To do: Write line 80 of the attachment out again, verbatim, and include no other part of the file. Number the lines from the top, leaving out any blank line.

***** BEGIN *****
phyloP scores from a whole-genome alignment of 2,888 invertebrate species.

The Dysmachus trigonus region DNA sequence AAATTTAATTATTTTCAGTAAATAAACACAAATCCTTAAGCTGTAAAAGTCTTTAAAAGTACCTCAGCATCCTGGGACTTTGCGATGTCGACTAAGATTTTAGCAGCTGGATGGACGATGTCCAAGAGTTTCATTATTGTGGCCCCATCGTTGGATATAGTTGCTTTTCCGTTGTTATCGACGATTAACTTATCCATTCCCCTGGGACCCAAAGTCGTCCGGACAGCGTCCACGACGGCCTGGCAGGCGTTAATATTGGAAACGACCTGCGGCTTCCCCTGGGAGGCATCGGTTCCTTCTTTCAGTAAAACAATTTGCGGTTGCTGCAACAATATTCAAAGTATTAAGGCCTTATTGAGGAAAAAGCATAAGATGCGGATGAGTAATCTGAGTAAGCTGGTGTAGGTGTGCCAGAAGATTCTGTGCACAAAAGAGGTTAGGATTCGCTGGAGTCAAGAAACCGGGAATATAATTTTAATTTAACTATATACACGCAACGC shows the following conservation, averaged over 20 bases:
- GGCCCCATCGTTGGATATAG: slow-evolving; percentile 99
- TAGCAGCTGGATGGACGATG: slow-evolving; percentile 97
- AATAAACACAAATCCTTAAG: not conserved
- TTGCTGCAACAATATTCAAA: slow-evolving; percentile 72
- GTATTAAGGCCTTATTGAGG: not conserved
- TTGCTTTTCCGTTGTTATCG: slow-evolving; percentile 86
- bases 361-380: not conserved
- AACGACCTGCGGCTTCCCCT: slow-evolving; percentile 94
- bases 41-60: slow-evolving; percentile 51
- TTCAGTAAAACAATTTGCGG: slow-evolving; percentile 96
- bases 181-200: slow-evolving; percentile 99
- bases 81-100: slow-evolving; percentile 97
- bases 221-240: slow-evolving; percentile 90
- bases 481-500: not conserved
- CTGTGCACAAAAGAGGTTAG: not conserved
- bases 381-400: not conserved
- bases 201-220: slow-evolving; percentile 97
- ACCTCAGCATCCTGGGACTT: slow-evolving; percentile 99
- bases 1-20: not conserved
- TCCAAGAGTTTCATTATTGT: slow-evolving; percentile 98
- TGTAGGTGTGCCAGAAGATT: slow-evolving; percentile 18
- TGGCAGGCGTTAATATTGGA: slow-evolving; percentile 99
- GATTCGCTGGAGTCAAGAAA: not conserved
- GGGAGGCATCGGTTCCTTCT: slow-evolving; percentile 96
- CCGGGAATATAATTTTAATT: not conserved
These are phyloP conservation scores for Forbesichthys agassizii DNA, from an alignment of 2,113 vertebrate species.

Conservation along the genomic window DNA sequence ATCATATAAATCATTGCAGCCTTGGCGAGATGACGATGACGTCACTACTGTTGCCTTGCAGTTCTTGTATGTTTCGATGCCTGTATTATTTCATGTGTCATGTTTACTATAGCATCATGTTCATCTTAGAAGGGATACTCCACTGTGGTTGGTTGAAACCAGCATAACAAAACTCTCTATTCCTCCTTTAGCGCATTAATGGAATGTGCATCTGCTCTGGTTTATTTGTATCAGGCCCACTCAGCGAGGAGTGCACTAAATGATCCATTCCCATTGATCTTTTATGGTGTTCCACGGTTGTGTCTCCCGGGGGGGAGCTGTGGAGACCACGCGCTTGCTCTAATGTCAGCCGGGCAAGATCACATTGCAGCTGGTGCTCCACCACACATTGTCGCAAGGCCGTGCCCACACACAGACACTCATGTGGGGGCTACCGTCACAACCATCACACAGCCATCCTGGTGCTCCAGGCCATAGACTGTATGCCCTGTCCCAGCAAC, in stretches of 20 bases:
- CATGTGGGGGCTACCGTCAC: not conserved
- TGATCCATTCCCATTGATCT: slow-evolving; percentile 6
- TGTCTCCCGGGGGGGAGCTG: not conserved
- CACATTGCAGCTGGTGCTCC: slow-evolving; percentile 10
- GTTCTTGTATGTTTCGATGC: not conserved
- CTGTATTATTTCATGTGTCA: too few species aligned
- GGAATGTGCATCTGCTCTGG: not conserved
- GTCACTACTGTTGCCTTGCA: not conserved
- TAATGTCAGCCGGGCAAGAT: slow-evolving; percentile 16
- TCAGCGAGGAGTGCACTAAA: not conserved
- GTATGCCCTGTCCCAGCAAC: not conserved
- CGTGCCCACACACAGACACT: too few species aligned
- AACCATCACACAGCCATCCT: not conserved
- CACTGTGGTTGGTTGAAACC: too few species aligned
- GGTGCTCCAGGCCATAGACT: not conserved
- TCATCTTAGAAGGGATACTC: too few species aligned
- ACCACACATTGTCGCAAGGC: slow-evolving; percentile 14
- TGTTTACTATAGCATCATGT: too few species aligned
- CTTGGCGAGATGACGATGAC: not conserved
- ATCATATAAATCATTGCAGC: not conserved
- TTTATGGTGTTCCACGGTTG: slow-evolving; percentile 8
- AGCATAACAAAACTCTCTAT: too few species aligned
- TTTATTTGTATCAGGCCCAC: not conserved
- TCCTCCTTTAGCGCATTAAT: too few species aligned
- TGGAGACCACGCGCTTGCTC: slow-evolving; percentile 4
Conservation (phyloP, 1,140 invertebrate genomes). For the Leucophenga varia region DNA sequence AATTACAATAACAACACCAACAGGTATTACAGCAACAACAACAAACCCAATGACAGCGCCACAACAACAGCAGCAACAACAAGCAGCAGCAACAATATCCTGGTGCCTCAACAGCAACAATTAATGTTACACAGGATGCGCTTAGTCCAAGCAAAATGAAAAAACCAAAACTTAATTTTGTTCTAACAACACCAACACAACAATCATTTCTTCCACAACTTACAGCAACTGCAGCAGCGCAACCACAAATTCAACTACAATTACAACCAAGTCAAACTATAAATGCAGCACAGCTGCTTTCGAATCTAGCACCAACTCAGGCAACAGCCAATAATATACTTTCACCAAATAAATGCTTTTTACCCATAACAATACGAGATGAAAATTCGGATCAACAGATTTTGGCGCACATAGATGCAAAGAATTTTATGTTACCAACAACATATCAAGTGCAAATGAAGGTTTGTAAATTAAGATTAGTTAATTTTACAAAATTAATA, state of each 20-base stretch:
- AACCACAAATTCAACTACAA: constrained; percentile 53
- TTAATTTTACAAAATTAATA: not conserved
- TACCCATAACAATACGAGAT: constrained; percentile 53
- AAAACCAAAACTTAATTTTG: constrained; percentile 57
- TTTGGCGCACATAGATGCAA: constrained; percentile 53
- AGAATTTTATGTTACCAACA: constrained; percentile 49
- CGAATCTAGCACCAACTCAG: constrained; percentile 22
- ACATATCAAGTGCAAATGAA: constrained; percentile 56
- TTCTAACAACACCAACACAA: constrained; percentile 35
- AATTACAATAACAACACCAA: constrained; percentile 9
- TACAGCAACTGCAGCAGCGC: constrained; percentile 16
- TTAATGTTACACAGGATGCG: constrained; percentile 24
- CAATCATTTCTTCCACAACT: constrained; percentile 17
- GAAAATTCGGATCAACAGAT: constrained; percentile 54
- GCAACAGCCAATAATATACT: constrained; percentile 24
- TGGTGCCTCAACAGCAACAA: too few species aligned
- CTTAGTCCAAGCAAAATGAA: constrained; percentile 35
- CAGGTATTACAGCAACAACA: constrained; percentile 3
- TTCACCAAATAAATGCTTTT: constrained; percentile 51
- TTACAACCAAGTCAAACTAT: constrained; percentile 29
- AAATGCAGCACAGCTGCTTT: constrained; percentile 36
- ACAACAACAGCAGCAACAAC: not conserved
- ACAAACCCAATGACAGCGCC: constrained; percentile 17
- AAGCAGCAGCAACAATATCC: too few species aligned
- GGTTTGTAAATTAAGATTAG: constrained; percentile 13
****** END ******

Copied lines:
- GGTTTGTAAATTAAGATTAG: constrained; percentile 13